Introduction to Categorical Data Analysis Procedures
 Stratified Simple Random Sampling: Multiple Populations

Suppose you take two simple random samples, 50 men and 50 women, and ask the same question as before. You are now sampling two different populations that may have different response probabilities. The data can be tabulated as shown in Table 8.2.

Table 8.2 Two-Way Contingency Table: Sex by Color

Favorite Color

Sex

Red

Blue

Green

Total

Male

30

10

10

50

Female

20

10

20

50

Total

50

20

30

100

Note that the row marginal totals (50, 50) of the contingency table are fixed by the sampling design, but the column marginal totals (50, 20, 30) are random. There are six probabilities of interest for this table, and they are estimated by the sample proportions where denotes the frequency for the th population and the th response and is the total frequency for the th population. For this contingency table, the sample proportions are shown in Table 8.3.

Table 8.3 Table of Sample Proportions by Sex

Favorite Color

Sex

Red

Blue

Green

Total

Male

0.60

0.20

0.20

1.00

Female

0.40

0.20

0.40

1.00

The probability distribution of the six frequencies is the product multinomial distribution where is the true probability of observing the th response level in the th population. The product multinomial distribution is simply the product of two or more individual multinomial distributions since the populations are independent. This distribution can be generalized to any number of populations and response levels.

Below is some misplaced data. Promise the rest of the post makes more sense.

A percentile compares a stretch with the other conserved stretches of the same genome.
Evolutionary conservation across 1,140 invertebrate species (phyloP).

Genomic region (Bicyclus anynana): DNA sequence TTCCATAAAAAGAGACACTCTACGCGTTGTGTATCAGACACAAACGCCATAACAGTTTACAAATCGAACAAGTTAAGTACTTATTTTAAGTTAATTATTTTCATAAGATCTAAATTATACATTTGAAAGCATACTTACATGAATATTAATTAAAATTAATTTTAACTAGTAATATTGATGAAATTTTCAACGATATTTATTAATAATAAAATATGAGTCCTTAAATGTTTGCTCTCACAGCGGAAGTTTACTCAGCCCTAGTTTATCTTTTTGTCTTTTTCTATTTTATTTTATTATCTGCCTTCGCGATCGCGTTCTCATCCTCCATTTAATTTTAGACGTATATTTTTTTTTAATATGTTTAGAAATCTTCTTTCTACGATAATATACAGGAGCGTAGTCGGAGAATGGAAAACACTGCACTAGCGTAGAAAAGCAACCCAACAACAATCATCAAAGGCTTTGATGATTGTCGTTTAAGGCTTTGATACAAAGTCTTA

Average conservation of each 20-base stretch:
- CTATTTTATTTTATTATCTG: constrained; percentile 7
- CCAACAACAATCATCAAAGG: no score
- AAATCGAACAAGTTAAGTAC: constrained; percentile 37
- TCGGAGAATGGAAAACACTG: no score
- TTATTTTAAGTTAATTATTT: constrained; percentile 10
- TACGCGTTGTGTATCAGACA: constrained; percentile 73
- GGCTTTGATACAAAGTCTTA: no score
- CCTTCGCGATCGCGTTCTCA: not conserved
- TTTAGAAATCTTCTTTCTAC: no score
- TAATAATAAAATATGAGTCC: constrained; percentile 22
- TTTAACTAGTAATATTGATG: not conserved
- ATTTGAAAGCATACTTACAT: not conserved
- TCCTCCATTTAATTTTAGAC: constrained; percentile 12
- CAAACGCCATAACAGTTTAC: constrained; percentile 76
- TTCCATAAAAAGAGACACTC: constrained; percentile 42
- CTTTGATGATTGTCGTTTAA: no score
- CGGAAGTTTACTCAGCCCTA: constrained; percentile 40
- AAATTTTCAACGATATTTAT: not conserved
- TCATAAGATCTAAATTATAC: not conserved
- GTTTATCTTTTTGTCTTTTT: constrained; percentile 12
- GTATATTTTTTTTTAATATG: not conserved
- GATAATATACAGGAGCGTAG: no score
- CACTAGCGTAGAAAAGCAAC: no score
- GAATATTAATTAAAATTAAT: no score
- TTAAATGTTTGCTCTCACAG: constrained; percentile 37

Stratified simple random sampling is the type of sampling required by the modeling procedures when there is more than one population. The product multinomial distribution is used to estimate a probability vector and its covariance matrix. If the sample sizes are sufficiently large, then the probability vector is approximately normally distributed as a result of central limit theory, and this result is used to compute appropriate test statistics for the specified statistical model. The statistics are known as Wald statistics, and they are approximately distributed as chi-square when the null hypothesis is true. Previous Page | Next Page | Top of Page